Horsenden Lane (1910)

Image dated 1910

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Photo taken in a northerly direction · Perivale · UB6 ·
July
24
2017

This photo, taken in 1910, depicts a scene which has changed remarkably little.

Horsenden Lane South (1910)
It looks north along the final section of Horsenden Lane South before the canal turns it into Horsenden Lane North. Horsenden Farm can be seen in the distance.

The map we have used to illustrate is the 1900 map which does not show these houses - they were new builds when photographed.


Licence: Creative Commons Attribution-ShareAlike Licence

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Horsenden Lane South (1910)
User unknown/public domain


 

Perivale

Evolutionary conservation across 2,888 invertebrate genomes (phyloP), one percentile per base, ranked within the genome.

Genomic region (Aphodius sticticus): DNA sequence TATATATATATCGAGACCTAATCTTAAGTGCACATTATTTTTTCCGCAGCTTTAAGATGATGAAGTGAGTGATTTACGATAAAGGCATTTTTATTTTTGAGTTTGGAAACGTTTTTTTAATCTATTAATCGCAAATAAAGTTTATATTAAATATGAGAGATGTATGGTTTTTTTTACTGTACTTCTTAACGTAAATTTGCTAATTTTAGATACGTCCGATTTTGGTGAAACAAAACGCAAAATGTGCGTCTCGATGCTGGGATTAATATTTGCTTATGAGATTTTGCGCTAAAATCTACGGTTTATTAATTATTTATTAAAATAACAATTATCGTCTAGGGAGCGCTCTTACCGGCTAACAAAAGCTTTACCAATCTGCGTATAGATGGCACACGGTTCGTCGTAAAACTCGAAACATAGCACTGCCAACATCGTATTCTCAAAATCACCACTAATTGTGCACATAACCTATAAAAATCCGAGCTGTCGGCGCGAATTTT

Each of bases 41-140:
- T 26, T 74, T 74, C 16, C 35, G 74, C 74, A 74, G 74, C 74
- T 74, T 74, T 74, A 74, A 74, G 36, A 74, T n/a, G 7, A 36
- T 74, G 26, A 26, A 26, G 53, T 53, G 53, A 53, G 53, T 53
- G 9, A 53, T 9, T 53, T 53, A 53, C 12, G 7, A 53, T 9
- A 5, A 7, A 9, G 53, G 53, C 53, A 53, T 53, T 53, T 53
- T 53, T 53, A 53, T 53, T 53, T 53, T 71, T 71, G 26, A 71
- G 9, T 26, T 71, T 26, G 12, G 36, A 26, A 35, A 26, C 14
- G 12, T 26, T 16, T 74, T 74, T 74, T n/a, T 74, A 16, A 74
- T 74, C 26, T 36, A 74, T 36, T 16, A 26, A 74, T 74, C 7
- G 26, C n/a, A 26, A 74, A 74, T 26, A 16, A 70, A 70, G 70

Until the 18th century Perivale was called Little Greenford or Greenford Parva.

Perivale formed part of Greenford Urban District from 1894 to 1926, and was then absorbed by the Municipal Borough of Ealing. Before the residential building expansion of the 1930s, the fields of Perivale were used to grow hay for the working horses of Victorian London, a scene described in the ending of John Betjeman’s poem ’Return to Ealing’: "...And a gentle gale from Perivale/blows up the hayfield scent."

Although now mainly residential, there are some office blocks and parades of shops. Perivale has two golf courses: Ealing Golf Club and Perivale Golf Course. The BBC Archives are in Perivale.

Perivale is one of the settings of Anthony Trollope’s novel The Belton Estate (1865).

The Great Western Railway opened "Perivale Halt" in 1904 but it was closed when the current London Underground station was opened on 30 June 1947. It was designed in 1938 by Brian Lewis, later Chief Architect to the Great Western Railway, but completion was delayed by the Second World War. The finished building was modified by the architect Frederick Francis Charles Curtis. In July 2011 the station was one of 16 London Underground stations that were made a Grade II listed building.

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